Deepwater subsea infrastructure
Deepwater subsea infrastructure
Thursday, Oct 23, 2014

Deepwater subsea infrastructure includes many key subsea systems and components, connecting wells, manifolds and subsea templates to flowlines, pipelines and risers, which are then connected to the production vessel.The subsea developments in the North Sea are both shallow and deepwater, and although producing oil and gas from deepwater is not new to the industry, it is becoming more essential as the operators are forced to explore and then produce deeper and harder to reach oil targets.

The complexity of the infrastructure can depend on the amount of wells needing drilled and then produced, and can start with one satellite, to a much larger template of up to 8 wells being linked together, then pumped up to the production vessel.

The template can also be used to drill multiple wells, connected to a manifold, which joins the flow of oil and gas from each well, merging them into the one flow line. Subsea Connections offer driverless links between the equipment, which can be intervened by ROVs for inspection, maintenance and repair.

The equipment and components that go into this ‘underwater system’ has meant that manufacturers are beginning to come up with new systems and equipment cut out for high pressures and high temperatures within the harsh deep environment, at greater risk.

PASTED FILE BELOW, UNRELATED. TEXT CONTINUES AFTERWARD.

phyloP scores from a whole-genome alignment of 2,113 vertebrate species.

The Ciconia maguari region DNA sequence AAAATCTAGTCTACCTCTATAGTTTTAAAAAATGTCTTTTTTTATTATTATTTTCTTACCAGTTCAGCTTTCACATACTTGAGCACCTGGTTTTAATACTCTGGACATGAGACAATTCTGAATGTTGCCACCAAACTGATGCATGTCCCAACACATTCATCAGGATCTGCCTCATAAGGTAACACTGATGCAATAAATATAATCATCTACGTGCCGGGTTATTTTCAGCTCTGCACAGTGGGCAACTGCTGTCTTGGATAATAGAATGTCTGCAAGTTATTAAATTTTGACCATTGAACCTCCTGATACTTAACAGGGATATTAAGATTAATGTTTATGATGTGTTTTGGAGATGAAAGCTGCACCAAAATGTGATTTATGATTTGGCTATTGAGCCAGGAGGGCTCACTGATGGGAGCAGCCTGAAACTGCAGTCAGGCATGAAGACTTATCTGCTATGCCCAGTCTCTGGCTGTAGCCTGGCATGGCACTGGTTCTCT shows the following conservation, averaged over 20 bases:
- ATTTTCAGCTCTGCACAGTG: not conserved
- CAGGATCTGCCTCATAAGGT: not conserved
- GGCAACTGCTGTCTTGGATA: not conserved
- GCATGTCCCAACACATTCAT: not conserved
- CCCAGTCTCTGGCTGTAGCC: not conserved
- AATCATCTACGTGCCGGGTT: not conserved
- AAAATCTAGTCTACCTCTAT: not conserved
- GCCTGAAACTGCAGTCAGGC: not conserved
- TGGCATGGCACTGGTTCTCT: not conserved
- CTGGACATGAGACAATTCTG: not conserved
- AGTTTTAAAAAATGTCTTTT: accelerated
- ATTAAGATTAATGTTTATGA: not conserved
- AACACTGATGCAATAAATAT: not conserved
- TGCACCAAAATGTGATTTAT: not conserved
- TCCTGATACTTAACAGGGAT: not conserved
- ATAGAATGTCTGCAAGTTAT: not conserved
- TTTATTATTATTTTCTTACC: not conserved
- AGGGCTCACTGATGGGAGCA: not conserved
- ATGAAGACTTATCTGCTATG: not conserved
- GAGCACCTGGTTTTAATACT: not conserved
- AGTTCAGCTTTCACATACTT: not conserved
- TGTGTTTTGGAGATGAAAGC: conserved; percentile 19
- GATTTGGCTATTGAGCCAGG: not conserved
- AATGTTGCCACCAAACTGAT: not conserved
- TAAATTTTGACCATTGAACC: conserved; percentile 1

The subsea infrastructure itself however, is much more financially economical than previous topside solutions, and this has seen a shift from topside to subsea, meaning a demand for new subsea production equipment, such as power, separation, injection, boosting and compression, as well as the vessels and underwater equipment required to install and connect it all together.

Even though the recovery rates of subsea production isusually less than surface wells, the incentive is there to increase recovery.

This has also meant that due to the risks the entire infrastructure requires more feasibility and conceptual development before committing to one development option.

The high water pressure and temperatures requires reliable equipment with high integrity,along with sophisticated marine vessels, equipped with ROVs and a range ofother equipment for various applications. Huge fleets are required for one development alone, and demand for underwater vehicles is becoming high, meaning the manufactureand construction of both OSVs and ROVs is on the increase.

Technology firms have stepped up to the challenge of this necessity and are coming up with new ways to control, intervene, monitor and communicate with the infrastructure, which can all be managed from the production vessel, sometimes without using a Riser, OSV and in some inspectionand monitoring instances an ROV; all helping reduce the costs.

Subsea umbilical manufacturers are now able to get electrical, hydraulic, chemical injection and fiber optic connections down to the infrastructure and are the lifeline. The umbilical can also bring data and communication back up to the topside, providing important information on what is happening subsea.